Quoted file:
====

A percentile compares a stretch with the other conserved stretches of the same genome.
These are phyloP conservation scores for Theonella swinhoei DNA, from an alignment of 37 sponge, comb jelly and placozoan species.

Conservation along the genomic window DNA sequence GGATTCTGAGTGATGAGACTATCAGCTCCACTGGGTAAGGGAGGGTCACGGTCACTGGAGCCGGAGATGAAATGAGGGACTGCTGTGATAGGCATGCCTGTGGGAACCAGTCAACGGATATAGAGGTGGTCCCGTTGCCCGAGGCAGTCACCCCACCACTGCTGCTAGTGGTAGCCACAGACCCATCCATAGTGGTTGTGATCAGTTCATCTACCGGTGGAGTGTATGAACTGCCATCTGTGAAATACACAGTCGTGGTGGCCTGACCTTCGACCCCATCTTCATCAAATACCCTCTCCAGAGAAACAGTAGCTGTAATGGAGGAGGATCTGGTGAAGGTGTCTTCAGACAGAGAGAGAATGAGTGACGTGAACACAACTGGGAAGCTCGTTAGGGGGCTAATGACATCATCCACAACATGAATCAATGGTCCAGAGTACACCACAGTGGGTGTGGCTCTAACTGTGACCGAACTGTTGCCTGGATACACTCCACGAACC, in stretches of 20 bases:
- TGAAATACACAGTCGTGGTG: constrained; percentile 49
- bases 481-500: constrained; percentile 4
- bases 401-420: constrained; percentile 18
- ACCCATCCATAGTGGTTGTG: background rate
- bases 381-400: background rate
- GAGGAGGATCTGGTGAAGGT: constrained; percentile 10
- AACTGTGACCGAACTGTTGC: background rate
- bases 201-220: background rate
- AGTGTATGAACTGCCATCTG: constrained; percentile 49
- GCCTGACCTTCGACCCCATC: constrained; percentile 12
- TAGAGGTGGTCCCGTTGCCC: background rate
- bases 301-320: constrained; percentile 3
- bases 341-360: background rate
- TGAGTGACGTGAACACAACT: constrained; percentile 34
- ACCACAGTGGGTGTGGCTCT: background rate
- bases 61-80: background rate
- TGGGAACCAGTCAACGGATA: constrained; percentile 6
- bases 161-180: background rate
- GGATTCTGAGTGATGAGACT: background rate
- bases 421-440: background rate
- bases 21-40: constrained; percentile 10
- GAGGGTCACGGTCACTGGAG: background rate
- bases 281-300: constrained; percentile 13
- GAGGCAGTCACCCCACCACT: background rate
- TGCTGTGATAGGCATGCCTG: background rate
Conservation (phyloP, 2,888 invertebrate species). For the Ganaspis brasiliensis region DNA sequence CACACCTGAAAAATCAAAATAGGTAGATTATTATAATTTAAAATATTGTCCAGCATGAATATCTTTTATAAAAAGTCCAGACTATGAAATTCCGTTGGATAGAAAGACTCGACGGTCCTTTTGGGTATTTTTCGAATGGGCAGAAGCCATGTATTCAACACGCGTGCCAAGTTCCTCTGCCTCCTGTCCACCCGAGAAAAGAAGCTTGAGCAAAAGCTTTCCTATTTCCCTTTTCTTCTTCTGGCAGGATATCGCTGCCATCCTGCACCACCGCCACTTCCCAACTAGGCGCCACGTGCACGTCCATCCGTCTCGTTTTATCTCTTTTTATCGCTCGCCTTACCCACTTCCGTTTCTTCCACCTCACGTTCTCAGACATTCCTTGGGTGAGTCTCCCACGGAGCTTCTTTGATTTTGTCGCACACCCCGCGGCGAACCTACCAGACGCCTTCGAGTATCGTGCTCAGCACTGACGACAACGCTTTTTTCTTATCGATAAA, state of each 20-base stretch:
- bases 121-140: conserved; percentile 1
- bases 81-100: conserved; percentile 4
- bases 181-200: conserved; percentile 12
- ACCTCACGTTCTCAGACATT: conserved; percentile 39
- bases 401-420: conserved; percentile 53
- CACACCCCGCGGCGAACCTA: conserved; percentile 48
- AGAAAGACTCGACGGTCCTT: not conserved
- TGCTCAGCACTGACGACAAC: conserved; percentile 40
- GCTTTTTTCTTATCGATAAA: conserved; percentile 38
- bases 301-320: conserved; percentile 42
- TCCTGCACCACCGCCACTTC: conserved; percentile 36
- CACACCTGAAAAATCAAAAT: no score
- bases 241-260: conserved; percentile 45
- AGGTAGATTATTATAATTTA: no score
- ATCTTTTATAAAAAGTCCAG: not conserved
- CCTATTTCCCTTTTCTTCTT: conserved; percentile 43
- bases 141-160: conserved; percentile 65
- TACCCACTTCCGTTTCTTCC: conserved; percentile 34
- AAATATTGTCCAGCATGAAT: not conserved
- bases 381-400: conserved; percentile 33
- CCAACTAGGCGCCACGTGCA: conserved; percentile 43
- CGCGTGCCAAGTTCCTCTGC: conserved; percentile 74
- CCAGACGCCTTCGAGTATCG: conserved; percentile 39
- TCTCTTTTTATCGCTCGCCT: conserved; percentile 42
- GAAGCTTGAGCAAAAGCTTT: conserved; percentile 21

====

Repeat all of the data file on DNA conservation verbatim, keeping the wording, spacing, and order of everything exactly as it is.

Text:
A percentile compares a stretch with the other conserved stretches of the same genome.
These are phyloP conservation scores for Theonella swinhoei DNA, from an alignment of 37 sponge, comb jelly and placozoan species.

Conservation along the genomic window DNA sequence GGATTCTGAGTGATGAGACTATCAGCTCCACTGGGTAAGGGAGGGTCACGGTCACTGGAGCCGGAGATGAAATGAGGGACTGCTGTGATAGGCATGCCTGTGGGAACCAGTCAACGGATATAGAGGTGGTCCCGTTGCCCGAGGCAGTCACCCCACCACTGCTGCTAGTGGTAGCCACAGACCCATCCATAGTGGTTGTGATCAGTTCATCTACCGGTGGAGTGTATGAACTGCCATCTGTGAAATACACAGTCGTGGTGGCCTGACCTTCGACCCCATCTTCATCAAATACCCTCTCCAGAGAAACAGTAGCTGTAATGGAGGAGGATCTGGTGAAGGTGTCTTCAGACAGAGAGAGAATGAGTGACGTGAACACAACTGGGAAGCTCGTTAGGGGGCTAATGACATCATCCACAACATGAATCAATGGTCCAGAGTACACCACAGTGGGTGTGGCTCTAACTGTGACCGAACTGTTGCCTGGATACACTCCACGAACC, in stretches of 20 bases:
- TGAAATACACAGTCGTGGTG: constrained; percentile 49
- bases 481-500: constrained; percentile 4
- bases 401-420: constrained; percentile 18
- ACCCATCCATAGTGGTTGTG: background rate
- bases 381-400: background rate
- GAGGAGGATCTGGTGAAGGT: constrained; percentile 10
- AACTGTGACCGAACTGTTGC: background rate
- bases 201-220: background rate
- AGTGTATGAACTGCCATCTG: constrained; percentile 49
- GCCTGACCTTCGACCCCATC: constrained; percentile 12
- TAGAGGTGGTCCCGTTGCCC: background rate
- bases 301-320: constrained; percentile 3
- bases 341-360: background rate
- TGAGTGACGTGAACACAACT: constrained; percentile 34
- ACCACAGTGGGTGTGGCTCT: background rate
- bases 61-80: background rate
- TGGGAACCAGTCAACGGATA: constrained; percentile 6
- bases 161-180: background rate
- GGATTCTGAGTGATGAGACT: background rate
- bases 421-440: background rate
- bases 21-40: constrained; percentile 10
- GAGGGTCACGGTCACTGGAG: background rate
- bases 281-300: constrained; percentile 13
- GAGGCAGTCACCCCACCACT: background rate
- TGCTGTGATAGGCATGCCTG: background rate
Conservation (phyloP, 2,888 invertebrate species). For the Ganaspis brasiliensis region DNA sequence CACACCTGAAAAATCAAAATAGGTAGATTATTATAATTTAAAATATTGTCCAGCATGAATATCTTTTATAAAAAGTCCAGACTATGAAATTCCGTTGGATAGAAAGACTCGACGGTCCTTTTGGGTATTTTTCGAATGGGCAGAAGCCATGTATTCAACACGCGTGCCAAGTTCCTCTGCCTCCTGTCCACCCGAGAAAAGAAGCTTGAGCAAAAGCTTTCCTATTTCCCTTTTCTTCTTCTGGCAGGATATCGCTGCCATCCTGCACCACCGCCACTTCCCAACTAGGCGCCACGTGCACGTCCATCCGTCTCGTTTTATCTCTTTTTATCGCTCGCCTTACCCACTTCCGTTTCTTCCACCTCACGTTCTCAGACATTCCTTGGGTGAGTCTCCCACGGAGCTTCTTTGATTTTGTCGCACACCCCGCGGCGAACCTACCAGACGCCTTCGAGTATCGTGCTCAGCACTGACGACAACGCTTTTTTCTTATCGATAAA, state of each 20-base stretch:
- bases 121-140: conserved; percentile 1
- bases 81-100: conserved; percentile 4
- bases 181-200: conserved; percentile 12
- ACCTCACGTTCTCAGACATT: conserved; percentile 39
- bases 401-420: conserved; percentile 53
- CACACCCCGCGGCGAACCTA: conserved; percentile 48
- AGAAAGACTCGACGGTCCTT: not conserved
- TGCTCAGCACTGACGACAAC: conserved; percentile 40
- GCTTTTTTCTTATCGATAAA: conserved; percentile 38
- bases 301-320: conserved; percentile 42
- TCCTGCACCACCGCCACTTC: conserved; percentile 36
- CACACCTGAAAAATCAAAAT: no score
- bases 241-260: conserved; percentile 45
- AGGTAGATTATTATAATTTA: no score
- ATCTTTTATAAAAAGTCCAG: not conserved
- CCTATTTCCCTTTTCTTCTT: conserved; percentile 43
- bases 141-160: conserved; percentile 65
- TACCCACTTCCGTTTCTTCC: conserved; percentile 34
- AAATATTGTCCAGCATGAAT: not conserved
- bases 381-400: conserved; percentile 33
- CCAACTAGGCGCCACGTGCA: conserved; percentile 43
- CGCGTGCCAAGTTCCTCTGC: conserved; percentile 74
- CCAGACGCCTTCGAGTATCG: conserved; percentile 39
- TCTCTTTTTATCGCTCGCCT: conserved; percentile 42
- GAAGCTTGAGCAAAAGCTTT: conserved; percentile 21